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Canada Games Day 3
Thursday, August 23, 2001
Sask. diver says thanks to dad


By RYAN PYETTE, Free Press Sports Reporter

He dived for gold, wowed the crowd and even shocked himself.

But the first thing Saskatchewan diver Aaron Wionzek did after winning the

gold in the men's one-metre final last night was give a big hug to the guy

who helped get him there -- his father and coach, Lorn.

"I just told him, 'We did it,' and 'Thanks,' " grinned the 18-year-old

Saskatoon native who topped Newfoundland's Adam Morgan (gold medallist in

Tuesday's three-metre final) by a whopping 20 points in the six-dive final

last night at the Canada Games Aquatic Centre. "Dad's been my coach forever.

"He stuck with me . . . My two older sisters got into diving, and then quit,

but I kept going.

"This is my first gold medal at a big, national event. I'm so stoked. I'm

going to wear this medal the whole rest of the week."

Proud dad Lorn will wear a smile for much longer than that.

About 15 years ago, Lorn's kids were in desperate need of a diving coach.

"We had this tiny diving program in Saskatoon and the diving coach we had

there cut my eldest daughter from the team," recalled Lorn, then a

volleyball coach who led the Saskatchewan team to gold at the 1987 Canada

Games. "I was mad, I told him, 'These kids want to dive, you don't know

kids', and he said, 'You don't know diving. If you know so much, why don't

you coach?'

"So I looked at him, and said, 'I will.' "

Now, Lorn's head coach of the Saskatoon Diving Club, his kid's a Canada

Games champion, and three of his divers have qualified for the Pan Am junior

worlds this year.

Still, Lorn has never attempted a dive in his life, and until his kids took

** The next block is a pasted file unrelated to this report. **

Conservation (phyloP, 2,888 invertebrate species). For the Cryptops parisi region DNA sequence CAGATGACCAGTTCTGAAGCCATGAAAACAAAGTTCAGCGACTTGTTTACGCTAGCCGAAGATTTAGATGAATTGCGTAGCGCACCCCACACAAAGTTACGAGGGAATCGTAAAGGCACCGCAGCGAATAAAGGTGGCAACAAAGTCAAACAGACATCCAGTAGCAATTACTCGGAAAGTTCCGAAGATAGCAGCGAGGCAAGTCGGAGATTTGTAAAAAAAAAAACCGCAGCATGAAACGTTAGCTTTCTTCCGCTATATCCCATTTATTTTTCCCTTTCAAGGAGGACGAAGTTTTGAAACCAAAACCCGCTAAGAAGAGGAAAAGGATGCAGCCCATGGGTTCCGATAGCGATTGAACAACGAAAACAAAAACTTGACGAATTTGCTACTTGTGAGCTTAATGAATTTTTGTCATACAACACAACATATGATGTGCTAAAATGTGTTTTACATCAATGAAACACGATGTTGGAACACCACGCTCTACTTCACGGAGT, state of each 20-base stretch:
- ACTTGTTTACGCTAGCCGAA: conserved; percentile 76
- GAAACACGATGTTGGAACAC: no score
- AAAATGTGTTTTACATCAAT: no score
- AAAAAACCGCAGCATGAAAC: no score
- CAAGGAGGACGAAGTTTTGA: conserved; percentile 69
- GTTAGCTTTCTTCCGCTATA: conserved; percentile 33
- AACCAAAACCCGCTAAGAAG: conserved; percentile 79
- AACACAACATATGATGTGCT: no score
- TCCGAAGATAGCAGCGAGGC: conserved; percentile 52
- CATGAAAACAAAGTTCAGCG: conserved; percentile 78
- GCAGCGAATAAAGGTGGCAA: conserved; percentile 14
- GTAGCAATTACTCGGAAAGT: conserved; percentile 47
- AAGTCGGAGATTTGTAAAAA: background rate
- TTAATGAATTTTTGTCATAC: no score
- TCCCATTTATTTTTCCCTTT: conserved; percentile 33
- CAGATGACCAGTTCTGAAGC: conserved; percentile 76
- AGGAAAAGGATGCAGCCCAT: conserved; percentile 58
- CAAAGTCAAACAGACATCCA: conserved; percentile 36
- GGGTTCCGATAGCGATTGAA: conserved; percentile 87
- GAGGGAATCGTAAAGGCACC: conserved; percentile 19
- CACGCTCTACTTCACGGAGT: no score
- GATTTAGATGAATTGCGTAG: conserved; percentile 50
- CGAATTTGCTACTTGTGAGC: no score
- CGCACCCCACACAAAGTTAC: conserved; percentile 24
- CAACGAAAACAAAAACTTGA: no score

an interest in it, diving never even registered on his radar screen.

"Saskatoon's a hockey town," he said, "and I grew up playing that, football,

karate, baseball, volleyball.

"Diving was everything I wasn't.

"So to start coaching was a real paradigm shift for me."

Thankfully, his day job gave him a natural insight to the sport.

"I'm a high school physics teacher, and diving is really all about

biomechanics," said Lorn. "I understand that stuff, but Aaron understands

the emotional side of the sport.

"So sometimes, I'll tell him to do something, and he'll still say, 'Are you

sure about that, Dad?'

"You don't know diving.' "

Right from the beginning, Lorn worked to correct those shortcomings. He kept

an open mind and solicited advice from top Canadian coaches in Quebec and


"Diving coaches are a close-knit group, and they were so good to help me,"

said Lorn.

"Aaron works very hard, he wanted to do this, and he needed a coach.

"It's been great. I get to watch my son, and coach, too. It's a lot of fun."

But he still won't try it.

"I always thought the scariest thing would be a 250-pound guy coming to hit

you while you're carrying a football," grinned Lorn, "but Aaron says

standing on top of that 10-metre tower is way scarier than that."

Men's tower goes today at the aquatic centre.

In women's 10-metre tower action last night, Quebec's Mariane Allaire Morin

stunned Ottawa's Laura Knowles by vaulting to the top of the podium with a

competition-ending reverse 2 1/2 somersault that one judge deemed to be a

perfect 10.

Heading into their fifth and final dive, the two rivals were separated by

just one point.

"She got a 10 she didn't deserve," said the candid 18-year-old Knowles, the

tower specialist who was fifth at senior nationals this year. "I did expect

to win gold here, but she beat me. What else can you say?"

Even Morin was surprised by her brush with perfection. "I knew it was a good

dive, but I didn't think there would be a 10 there."


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